here, looking nor the stoplight it's all there, and so you see that
some ways when they came, they brought us great opportunity, but at such a high cost, the brutal colonization was forever affecting to us, and I think we should never forget that
And she hopes that some of the people who come to see on your tea in the spanish saddlers will step into her artwork too.
And see what she sees reveals: Stan Alcorn corn broadest. That story
twenty eating. If you visit the monument now because today, you'll see something different here stand again,
Nora. It started on a Monday in June with an email,
about the equestrian statue down the road and I'll call them, and you remember what the message said: it's happening now I'll call day. Oh yeah, I think, and I knew exactly what they were talking about, but
I'm she pulled up in her pick up. There is a small crowd on the side of the highway people watching and recording with their phones the video it's some historic gretna. They watched as county workers drove a four
cleft under on ya to his horse, is coming down. The FARC lifted came in good, come just drove off
the road with them, the county said they took the statue down to protect it from our protest plan for that afternoon, but it was
Its larger protest happening that night two hours South and Albuquerque, where on YA tea was still standing. I could tell it had the potential to be it.
The Albuquerque protest started with people sitting on blankets in a park. Listening to the speeches from people like Tweedy Swaziland,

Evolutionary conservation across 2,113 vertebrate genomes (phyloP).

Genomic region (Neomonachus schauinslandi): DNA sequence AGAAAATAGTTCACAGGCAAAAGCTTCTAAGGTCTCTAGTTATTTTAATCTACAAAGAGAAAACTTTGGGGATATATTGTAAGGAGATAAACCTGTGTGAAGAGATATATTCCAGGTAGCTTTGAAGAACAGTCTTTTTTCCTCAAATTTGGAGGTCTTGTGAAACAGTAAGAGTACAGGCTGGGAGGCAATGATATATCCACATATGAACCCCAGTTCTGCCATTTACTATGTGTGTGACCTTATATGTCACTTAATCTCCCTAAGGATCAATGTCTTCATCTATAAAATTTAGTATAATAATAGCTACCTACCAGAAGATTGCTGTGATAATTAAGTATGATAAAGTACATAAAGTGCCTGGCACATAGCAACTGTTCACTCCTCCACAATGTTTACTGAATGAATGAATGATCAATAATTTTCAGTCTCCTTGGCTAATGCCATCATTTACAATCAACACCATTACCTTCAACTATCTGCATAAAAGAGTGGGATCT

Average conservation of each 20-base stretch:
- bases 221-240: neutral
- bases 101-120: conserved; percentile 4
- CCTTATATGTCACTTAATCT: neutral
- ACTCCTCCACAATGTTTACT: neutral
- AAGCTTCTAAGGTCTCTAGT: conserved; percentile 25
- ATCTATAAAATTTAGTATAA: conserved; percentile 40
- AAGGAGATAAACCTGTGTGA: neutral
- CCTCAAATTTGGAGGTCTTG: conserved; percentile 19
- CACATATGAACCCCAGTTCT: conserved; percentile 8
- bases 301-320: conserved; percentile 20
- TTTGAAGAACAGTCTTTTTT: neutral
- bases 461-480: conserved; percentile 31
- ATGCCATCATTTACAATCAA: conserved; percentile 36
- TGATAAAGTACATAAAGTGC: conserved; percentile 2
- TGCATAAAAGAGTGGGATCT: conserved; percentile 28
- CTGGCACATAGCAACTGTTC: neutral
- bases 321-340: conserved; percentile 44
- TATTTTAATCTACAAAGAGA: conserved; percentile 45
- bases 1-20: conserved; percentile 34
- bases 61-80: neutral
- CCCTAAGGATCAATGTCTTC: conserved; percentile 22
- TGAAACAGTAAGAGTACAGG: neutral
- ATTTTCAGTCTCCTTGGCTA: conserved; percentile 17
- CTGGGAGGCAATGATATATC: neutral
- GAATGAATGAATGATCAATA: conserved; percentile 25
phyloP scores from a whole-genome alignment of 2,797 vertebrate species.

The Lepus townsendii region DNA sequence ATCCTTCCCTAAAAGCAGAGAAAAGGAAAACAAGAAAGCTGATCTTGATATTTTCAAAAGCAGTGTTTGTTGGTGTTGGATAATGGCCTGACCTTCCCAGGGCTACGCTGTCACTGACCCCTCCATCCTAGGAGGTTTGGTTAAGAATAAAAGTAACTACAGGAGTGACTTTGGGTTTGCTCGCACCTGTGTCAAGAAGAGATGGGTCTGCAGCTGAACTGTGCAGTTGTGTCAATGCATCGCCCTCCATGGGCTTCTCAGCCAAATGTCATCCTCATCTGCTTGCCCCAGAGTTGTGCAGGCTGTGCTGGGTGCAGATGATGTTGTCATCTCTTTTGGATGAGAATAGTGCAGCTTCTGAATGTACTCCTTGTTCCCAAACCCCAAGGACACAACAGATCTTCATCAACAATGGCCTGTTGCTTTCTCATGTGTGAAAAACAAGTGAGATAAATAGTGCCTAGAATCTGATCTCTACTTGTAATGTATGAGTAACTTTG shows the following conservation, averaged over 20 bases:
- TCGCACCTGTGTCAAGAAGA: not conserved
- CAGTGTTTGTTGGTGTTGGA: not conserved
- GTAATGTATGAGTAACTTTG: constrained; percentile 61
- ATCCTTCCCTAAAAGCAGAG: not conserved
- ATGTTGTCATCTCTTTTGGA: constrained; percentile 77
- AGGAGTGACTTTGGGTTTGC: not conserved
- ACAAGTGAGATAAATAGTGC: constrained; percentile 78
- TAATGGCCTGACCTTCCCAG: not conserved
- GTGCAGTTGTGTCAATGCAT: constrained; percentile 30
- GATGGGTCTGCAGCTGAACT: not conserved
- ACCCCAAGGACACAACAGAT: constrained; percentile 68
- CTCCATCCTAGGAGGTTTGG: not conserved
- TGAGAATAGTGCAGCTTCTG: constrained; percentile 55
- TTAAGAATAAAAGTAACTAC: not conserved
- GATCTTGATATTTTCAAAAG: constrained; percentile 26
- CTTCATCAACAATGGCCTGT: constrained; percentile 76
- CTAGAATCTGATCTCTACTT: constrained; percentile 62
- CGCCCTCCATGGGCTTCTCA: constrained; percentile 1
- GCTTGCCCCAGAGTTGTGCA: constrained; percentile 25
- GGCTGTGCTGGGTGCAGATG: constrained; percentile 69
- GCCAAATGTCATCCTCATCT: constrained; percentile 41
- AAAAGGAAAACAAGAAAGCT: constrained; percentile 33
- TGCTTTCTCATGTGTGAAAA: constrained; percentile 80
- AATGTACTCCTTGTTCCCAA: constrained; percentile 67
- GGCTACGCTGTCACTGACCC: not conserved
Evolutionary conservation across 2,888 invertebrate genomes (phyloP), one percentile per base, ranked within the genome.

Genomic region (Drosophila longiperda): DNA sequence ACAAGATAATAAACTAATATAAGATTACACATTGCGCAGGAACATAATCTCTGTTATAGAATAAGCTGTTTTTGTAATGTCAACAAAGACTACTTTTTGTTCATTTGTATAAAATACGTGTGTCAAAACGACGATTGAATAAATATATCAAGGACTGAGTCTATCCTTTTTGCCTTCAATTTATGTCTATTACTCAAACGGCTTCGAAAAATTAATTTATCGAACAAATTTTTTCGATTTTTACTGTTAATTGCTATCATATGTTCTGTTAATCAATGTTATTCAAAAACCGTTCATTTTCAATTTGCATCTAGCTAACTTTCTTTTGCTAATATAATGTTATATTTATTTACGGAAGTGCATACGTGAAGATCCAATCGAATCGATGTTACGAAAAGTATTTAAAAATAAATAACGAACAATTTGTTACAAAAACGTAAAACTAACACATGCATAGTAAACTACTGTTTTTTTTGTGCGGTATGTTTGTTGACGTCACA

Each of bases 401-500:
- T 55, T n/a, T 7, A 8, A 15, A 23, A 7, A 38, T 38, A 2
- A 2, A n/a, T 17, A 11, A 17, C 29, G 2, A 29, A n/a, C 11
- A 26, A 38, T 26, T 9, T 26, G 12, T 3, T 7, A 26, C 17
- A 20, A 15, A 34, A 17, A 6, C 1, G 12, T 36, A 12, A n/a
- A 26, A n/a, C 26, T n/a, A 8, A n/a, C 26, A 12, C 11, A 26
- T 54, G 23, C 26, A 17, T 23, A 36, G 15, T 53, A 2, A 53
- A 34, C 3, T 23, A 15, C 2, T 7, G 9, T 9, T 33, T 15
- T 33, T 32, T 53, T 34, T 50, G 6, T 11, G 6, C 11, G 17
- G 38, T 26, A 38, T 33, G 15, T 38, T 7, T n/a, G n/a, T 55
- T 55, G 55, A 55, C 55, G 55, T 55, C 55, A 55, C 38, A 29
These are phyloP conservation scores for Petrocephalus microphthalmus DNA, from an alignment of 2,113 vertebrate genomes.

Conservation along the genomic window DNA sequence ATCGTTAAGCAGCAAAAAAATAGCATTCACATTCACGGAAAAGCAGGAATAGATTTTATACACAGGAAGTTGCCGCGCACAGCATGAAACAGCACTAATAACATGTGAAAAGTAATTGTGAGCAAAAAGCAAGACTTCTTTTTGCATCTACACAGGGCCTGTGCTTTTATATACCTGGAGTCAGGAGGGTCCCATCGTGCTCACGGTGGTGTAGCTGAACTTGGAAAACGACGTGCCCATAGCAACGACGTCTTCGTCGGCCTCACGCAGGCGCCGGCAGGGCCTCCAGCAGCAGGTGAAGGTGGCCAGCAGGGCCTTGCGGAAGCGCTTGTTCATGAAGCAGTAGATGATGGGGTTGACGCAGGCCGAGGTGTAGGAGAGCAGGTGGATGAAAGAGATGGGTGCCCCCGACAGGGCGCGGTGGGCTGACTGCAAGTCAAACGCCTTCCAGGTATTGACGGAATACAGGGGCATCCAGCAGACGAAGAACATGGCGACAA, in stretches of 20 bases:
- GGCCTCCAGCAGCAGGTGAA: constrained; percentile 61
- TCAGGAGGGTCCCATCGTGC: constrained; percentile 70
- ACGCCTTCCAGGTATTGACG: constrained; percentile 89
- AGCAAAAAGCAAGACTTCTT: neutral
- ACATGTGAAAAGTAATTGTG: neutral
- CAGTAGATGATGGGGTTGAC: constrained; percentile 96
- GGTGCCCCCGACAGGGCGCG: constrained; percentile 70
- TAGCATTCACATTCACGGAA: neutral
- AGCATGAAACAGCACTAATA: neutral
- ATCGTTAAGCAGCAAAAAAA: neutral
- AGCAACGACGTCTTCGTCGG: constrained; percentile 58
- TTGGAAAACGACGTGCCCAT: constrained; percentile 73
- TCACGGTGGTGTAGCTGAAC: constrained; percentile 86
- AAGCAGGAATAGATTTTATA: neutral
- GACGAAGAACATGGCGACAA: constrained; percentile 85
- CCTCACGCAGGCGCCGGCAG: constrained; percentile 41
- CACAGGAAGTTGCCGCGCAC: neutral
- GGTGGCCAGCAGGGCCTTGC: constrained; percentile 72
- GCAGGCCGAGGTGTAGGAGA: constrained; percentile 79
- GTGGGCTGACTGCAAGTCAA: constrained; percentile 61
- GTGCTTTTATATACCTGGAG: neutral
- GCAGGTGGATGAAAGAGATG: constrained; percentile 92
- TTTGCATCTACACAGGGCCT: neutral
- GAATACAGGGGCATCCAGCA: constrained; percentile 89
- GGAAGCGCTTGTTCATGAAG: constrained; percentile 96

Have you knew on the neck of indigenous people, but a group of younger activists stirred gathering across the street?
around, the statue, ammonia, where they were confronted by a group of men in camera, carrying rifles,
a militia founded by a former NEO Nazi that calls itself the New Mexico.
Civil guard. This protest need National NEWS, thinks lest the
Militia, then to a man named Stephen Barca. Video shows him throwing female protesters to the ground and then, after being chased from the crowd prosecutors say he took a handgun from his shorts and fired.
Wounding protesters, Scott Williams, shots fired shots fired the next morning. Albuquerque did what the county up North had done the day before this,
workers with heavy equipment to remove Sonia TAT
saying was for public safety risks.
He put up a survey online asking what they should do next with a statue of
YA and with the statues of settlers and soldiers that were left behind, and people ask Nora what she thinks to end.
It's not by ordinary, because for me not that simple she's already thinking about what happened.
After the statues are removed or replaced or contextual lies with a plaque and how this piece of public art about history could still work. If people learn about it,
history, protests and all the now whether that happened through not that you know that's another story, but we can always hope.
That story was from reveals stand outcome I show was produced.
Fernanda Katharina stand out, corn in Juba, meaning executive producer, Kevin Sullivan, edited the show, along with Genji and an Esther Kaplan thanks to type,
investigations are partner on today show where research up from Jasper
even air in Holloway, Palmer and rigid salami and thanks.
The lady hall and Hannah call them for their work on the ground. In New Mexico, our production manual
but in a host are sound design,
team is the dynamic. Do a J Breezy Mr Jim Briggs, Fernando my man, Yo Aruba, who also compose the original score for this hour, that help from deplored guarantee domain and Caitlin bans are senior supervising Eddie.
There is talk you telling me this are C oscars sharper. Miss Thompson is our,
learn chief free music
my comrade lightning support for reveals
I find it by the Raven David Logan Foundation, the John D in Kathmandu, Macarthur Foundation, the Jonathan Logan Family Foundation, the Ford Foundation, the hiding Simons Foundation, the democracy fund and the ethics and excellence in German.
Foundation reveal is ago. Production of the centre for investigative affording MP are I'm outlets and remember. There is always more to the story,
Transcript generated on 2020-08-15.